I love food. I mean, what’s not to love? The taste, the satisfaction, the variety, the smell (most of the time). The delight of sweet and the sensation of salty. And when you mix the two. (Hold on, I need a minute.)
Devotional Scripture: Exodus 16
Key Verse: “And he humbled you and let you hunger and fed you with manna, which you did not know, nor did your fathers know, that he might make you know that man does not live by bread alone, but man lives by every word that comes from the mouth of the LORD.” Deuteronomy 8:3
Then there’s breakfast. Eggs, bacon, pancakes, coffee. You know it’s a good thing if restaurants advertise they serve it all day long. Furthermore, I don’t skip meals. And if I’m forced to, it’s not pretty. OK, I admit it, I get hangry. (hungry/angry)
But according to Exodus 16, I’m not the first to have this problem. (Nor will I be the last.)
The Israelites had been out and about for a month. Leaving Elim but not yet to Sinai they found themselves in the wilderness of Sin. Meaning they’d left the delightful shade of the palm trees but hadn’t quite made it to the mountain of God.
And they were hungry! All two million of them – or however many there were. In fact, the whole congregation grumbled against Moses and Aaron saying, “Would that we had died by the hand of the LORD in the land of Egypt, when we sat by the meat pots and ate bread to the full, for you have brought us out into the wilderness to kill this whole assembly with hunger” (v. 3).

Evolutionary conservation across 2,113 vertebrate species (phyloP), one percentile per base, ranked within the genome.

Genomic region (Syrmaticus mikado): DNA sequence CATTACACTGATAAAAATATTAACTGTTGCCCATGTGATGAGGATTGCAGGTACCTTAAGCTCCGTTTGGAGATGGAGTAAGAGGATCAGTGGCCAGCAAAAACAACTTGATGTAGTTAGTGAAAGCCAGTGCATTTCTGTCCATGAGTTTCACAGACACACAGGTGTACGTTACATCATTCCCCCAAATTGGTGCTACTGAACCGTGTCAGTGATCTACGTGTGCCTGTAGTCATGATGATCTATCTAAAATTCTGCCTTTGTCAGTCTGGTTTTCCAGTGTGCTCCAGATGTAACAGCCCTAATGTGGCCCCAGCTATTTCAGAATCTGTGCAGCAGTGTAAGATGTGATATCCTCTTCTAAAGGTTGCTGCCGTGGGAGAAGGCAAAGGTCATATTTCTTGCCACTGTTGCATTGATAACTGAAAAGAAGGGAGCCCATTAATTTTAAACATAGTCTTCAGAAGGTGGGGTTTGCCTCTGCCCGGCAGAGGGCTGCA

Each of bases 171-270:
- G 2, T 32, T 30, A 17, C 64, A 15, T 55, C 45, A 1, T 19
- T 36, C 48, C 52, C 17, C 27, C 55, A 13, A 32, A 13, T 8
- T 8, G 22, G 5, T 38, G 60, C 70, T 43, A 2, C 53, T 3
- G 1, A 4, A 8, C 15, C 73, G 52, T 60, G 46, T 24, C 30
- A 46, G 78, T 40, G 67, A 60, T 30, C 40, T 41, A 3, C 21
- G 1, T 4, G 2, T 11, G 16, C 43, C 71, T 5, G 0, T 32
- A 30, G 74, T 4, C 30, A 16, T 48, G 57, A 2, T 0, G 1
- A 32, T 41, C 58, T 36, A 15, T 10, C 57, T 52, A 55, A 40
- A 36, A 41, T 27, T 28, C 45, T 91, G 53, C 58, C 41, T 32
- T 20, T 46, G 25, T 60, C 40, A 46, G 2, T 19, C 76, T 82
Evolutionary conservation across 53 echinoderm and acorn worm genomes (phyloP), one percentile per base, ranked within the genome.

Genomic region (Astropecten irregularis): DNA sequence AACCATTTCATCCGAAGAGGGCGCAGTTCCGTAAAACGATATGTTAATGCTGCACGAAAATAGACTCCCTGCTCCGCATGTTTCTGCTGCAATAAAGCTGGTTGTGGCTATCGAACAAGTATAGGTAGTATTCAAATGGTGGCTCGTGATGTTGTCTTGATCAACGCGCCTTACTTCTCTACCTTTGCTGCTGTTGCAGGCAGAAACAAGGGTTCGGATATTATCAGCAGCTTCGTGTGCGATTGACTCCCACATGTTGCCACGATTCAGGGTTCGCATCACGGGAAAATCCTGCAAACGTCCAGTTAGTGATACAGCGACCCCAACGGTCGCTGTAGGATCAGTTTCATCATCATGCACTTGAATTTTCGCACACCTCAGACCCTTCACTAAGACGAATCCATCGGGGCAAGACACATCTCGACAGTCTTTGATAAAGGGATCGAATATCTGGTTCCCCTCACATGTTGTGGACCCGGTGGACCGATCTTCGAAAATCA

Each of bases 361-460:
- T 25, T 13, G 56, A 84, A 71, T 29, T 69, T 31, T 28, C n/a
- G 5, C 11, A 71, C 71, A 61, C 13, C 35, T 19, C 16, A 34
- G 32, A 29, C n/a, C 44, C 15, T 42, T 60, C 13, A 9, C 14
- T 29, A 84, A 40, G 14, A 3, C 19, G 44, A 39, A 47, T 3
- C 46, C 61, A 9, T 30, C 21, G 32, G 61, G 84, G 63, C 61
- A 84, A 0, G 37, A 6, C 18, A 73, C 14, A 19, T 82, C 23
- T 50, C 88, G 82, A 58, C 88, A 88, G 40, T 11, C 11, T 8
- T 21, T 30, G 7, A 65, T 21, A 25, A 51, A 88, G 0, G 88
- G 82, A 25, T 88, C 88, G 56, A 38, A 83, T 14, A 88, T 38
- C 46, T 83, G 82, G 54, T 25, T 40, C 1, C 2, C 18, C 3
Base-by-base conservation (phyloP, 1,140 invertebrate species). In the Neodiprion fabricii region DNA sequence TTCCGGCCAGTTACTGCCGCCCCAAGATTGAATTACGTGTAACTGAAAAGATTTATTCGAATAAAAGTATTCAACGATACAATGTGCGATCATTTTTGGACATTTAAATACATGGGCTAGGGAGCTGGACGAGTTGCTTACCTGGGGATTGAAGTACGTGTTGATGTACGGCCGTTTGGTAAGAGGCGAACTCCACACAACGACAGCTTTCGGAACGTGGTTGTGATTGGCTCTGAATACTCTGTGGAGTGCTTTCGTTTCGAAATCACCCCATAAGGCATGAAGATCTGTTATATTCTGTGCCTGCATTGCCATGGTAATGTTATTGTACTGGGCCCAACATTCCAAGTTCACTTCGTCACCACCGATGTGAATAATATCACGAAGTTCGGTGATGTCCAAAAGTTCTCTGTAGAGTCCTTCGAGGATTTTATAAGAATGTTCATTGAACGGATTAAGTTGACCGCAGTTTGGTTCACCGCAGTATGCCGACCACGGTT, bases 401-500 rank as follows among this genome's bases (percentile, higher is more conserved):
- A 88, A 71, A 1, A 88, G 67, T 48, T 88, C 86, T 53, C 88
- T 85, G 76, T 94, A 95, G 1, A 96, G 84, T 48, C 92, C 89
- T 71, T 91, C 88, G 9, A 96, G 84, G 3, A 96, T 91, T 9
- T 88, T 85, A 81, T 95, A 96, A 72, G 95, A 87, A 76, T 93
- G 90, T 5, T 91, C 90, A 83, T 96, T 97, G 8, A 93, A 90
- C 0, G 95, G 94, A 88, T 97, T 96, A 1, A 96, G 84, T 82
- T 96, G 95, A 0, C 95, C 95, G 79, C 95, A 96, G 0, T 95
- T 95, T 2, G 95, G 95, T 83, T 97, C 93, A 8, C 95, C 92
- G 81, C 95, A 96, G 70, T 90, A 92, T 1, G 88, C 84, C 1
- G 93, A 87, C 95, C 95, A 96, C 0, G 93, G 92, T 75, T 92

See, they were hangry. In one fell swoop they rejected God’s leadership, stomped on His redemption, blamed Moses/God for trying to kill them, and embellished the life they’d lived in Egypt. Cherishing their captivity instead of their freedom. (Hmmm, I don’t think it’s by accident they were wandering in the wilderness of Sin.)
After all God had done for them, He should have pummeled them right then and there, don’t you think? Problem is, then He’d have to pummel all of us because like it or not we’re guilty of the same sins. Blaming God. Wishing away our current circumstances. Cherishing the old life instead of the new. Embellishing things of the past instead of faithfully moving forward in the present. (At least I’m guilty on all accounts.)
But instead of setting the Israelites straight. Instead of reminding them they had flocks and herds for food if necessary. (Silly people.) Instead of reiterating His promise to bring them safely to the mountain of God and not starve them, He gave them manna.
It was grace in the wilderness of sin. Beautiful, undeserved grace for a people God chose to love not because of who they were but because of who He is. Filling them morning after morning with bread from heaven.
But it wasn’t loaves of bread like we think of. “It was like coriander seed, white and the taste of it was like wafers made with honey” (v. 31). “A fine, flake like thing, fine as frost on the ground” (v. 14). And faithfully, day after day, year after year, God provided it until they reached the promised land. (Except on the Sabbath.) For forty years God fed them this way, providing for them, nourishing them, raining grace upon them daily.
And you know what, he’s still doing the same for us. Jesus said to the hungry crowd in John 6:32, “Truly, truly, I say to you, it was not Moses who gave you the bread from heaven, but my Father gives you the true bread from heaven. For the bread of God is he who comes down from heaven and gives life to the world” (v. 34).